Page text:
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Networked mutant flash-disk beast Nimble to smack flashy rivals with 'high-end' boxen

Fellow upstarts, behold: It's a Tegile-type effort

Reducing the cost and complexity of web vulnerability management

Nimble Storage is going to do a Tegile and have all-flash shelves in a new high-end product that will also undercut its main rival, fellow all-flash array startup Pure Storage, or so it claims.

Tegile and Nimble both supply networked hybrid flash/disk arrays using operating software expressly designed to use flash optimally, as well as disk, rather then having flash-using software bolted onto an operating system for a disk drive array. The idea is to provide data access speed close to that of an all-flash array with the capacity of a disk drive array.

Recently Tegile announced an uprated product with an all-flash option and pricing as low as $1/effective GB – that's capacity after data reduction has been applied. Pure offers a $3-$4/effective GB price.

CEO Suresh Vasudevan gave the game away at a financial analyst meeting. Jason Ader of William Blair wrote:

New high-end platform sounds promising. Management previewed its high-end platform (the formal launch is scheduled for Wednesday, 11 June), noting that the platform will deliver performance similar to all-flash arrays, such as Pure Storage, at roughly half the cost. The platform will use newer, more powerful CPUs and will deliver roughly 3 times the write performance and 10 times the flash capacity of the company's existing platform. The platform is expected to boast 500,000 IOPS from a 3U appliance with a higher flash-to-disk ratio, combined with the availability of all flash disk shelves, and we expect Fibre Channel support to follow shortly.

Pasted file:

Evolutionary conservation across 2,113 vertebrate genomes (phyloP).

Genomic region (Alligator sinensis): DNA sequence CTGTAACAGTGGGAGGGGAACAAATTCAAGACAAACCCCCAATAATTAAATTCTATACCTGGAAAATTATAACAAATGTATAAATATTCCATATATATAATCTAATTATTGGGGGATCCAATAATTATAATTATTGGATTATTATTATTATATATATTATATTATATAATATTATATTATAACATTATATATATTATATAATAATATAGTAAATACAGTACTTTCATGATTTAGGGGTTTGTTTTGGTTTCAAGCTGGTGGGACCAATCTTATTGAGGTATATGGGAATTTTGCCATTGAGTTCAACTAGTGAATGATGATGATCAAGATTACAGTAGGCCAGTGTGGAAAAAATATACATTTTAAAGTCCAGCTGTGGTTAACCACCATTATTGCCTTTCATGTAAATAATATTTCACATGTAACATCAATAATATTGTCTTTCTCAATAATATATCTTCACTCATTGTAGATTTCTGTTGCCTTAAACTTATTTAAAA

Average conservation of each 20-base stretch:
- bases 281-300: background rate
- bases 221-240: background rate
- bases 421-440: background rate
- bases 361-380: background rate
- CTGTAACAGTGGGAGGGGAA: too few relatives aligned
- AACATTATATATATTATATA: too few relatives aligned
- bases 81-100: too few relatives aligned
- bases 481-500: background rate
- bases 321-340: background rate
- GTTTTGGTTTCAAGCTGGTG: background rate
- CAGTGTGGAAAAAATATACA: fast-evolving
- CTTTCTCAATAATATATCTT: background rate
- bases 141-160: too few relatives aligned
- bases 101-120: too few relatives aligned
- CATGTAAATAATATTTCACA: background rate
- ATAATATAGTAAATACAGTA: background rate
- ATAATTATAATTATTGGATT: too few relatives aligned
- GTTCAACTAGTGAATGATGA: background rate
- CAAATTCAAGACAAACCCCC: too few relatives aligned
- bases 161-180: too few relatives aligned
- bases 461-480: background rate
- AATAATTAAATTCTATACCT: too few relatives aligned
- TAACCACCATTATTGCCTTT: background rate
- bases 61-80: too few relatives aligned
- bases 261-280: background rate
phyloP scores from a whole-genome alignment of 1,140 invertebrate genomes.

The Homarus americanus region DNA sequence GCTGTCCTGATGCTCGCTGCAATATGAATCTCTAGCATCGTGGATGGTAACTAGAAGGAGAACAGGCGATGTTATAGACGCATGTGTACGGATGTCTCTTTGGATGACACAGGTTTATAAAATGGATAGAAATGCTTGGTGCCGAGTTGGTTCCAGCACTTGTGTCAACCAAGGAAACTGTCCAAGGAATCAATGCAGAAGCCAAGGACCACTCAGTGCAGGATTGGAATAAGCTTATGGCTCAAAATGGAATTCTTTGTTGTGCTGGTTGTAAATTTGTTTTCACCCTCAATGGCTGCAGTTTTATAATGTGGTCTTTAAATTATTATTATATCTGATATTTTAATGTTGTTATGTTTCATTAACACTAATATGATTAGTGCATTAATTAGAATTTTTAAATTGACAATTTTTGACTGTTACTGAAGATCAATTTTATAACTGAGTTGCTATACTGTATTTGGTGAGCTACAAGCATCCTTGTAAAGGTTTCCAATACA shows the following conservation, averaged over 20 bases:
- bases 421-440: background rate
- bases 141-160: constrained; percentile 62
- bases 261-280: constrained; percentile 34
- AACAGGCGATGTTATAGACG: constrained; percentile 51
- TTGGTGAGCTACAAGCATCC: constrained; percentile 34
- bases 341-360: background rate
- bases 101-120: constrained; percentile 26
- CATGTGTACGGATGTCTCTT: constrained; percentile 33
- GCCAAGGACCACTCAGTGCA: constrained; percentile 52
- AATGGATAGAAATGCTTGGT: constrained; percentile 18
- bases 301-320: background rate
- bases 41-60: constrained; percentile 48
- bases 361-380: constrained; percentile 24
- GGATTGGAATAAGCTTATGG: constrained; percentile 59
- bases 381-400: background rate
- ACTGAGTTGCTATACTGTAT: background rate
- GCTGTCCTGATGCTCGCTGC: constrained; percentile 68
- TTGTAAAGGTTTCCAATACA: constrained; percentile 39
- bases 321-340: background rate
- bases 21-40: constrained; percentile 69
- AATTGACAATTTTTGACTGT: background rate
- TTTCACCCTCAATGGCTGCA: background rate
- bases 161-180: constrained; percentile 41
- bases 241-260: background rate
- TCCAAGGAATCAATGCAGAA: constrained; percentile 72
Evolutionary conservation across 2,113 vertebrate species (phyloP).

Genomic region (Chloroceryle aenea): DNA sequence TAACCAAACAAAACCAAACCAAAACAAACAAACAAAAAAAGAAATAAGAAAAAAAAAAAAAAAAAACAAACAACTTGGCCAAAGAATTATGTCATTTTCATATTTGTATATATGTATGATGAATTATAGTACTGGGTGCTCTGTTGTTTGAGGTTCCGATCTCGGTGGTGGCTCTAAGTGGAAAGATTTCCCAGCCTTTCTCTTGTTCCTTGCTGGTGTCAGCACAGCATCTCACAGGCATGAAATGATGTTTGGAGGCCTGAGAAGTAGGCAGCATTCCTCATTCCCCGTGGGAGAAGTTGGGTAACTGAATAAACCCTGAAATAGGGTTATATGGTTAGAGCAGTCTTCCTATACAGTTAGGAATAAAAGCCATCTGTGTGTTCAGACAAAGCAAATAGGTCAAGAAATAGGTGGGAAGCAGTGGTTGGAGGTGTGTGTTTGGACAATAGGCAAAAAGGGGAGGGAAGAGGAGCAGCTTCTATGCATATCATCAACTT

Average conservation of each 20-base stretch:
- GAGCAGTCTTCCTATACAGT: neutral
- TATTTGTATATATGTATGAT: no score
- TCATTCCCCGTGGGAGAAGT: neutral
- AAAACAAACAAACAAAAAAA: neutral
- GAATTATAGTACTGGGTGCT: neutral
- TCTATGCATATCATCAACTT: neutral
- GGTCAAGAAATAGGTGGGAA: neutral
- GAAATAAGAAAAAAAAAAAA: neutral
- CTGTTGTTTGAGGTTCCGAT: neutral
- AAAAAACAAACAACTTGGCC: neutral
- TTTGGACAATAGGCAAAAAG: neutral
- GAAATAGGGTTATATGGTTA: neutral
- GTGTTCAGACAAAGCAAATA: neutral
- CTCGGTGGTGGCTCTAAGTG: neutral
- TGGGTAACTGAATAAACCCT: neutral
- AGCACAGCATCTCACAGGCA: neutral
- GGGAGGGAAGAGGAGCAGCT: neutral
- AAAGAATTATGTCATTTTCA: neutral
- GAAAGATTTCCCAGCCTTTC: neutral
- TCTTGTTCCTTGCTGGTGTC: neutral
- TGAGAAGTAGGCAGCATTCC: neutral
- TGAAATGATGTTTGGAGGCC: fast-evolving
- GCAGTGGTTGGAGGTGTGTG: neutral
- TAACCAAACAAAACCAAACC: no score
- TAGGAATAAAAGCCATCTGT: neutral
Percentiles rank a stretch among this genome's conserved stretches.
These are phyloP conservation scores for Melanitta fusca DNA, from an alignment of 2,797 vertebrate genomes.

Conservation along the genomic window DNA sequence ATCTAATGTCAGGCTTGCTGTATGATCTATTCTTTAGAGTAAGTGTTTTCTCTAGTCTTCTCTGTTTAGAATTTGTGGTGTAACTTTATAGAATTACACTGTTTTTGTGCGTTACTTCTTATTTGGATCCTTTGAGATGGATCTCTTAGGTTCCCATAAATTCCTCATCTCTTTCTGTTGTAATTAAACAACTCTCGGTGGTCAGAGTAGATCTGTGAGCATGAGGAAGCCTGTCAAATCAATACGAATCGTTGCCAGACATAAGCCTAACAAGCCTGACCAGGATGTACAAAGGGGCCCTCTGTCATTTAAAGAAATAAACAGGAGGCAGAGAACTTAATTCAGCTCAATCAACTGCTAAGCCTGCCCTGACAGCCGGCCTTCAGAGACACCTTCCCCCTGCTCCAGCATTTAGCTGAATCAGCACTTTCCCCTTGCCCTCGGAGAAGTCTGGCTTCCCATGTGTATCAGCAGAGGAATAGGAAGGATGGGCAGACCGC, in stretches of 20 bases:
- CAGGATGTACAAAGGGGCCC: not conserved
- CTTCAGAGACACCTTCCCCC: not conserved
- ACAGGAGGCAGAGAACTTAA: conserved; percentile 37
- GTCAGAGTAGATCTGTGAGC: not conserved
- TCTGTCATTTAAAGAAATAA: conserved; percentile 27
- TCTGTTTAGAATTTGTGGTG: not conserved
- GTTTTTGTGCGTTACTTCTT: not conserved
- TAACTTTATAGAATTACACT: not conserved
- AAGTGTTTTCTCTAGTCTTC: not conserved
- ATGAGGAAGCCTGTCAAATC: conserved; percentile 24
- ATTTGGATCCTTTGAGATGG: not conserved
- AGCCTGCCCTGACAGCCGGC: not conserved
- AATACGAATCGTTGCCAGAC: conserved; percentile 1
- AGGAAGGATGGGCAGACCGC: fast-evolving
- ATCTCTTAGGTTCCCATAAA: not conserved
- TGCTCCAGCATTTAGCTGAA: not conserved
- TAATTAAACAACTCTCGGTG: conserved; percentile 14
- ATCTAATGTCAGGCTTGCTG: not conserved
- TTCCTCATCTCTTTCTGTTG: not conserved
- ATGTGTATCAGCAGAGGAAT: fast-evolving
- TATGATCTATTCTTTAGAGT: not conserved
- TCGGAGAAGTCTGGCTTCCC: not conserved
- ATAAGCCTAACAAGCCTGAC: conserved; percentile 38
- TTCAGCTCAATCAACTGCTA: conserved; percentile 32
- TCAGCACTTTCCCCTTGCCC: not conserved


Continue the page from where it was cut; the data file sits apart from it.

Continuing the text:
The current top-end box is the CS460 with 35TB of raw disk capacity, giving 25 - 50 TB of effective capacity. There is 1.2 to 2.4TB of flash storage. With up to three 45TB disk + 600GB flash expansion shelves the max effective disk capacity is between 125TB and 249TB. Nimble says in its tech specs: "Raw and effective capacities are calculated using Base 10 (ie, 1 TB = 1,000,000,000,000 bytes) after excluding space for parity, spares, and system overhead; the range represents 0 to 2x compression."

The new box should feature up to 24TB of flash inside the 3U appliance and more with all-flash expansion shelves. The pricing claim indicates a potential $1.50 - $3.0/effective GB level.

Vasudevan also contrasted Nimble with competitors Tintri and Tegile. Ader reports: "Management noted that ZFS-based Tegile uses a classic data-tiering architecture that gives Nimble a cost per performance advantage while VM-focused Tintri offers good cost per performance but has higher-cost capacity because it is a flash-centric system with less file-system-level HDD data layout functionalities." ®

Reducing the cost and complexity of web vulnerability management

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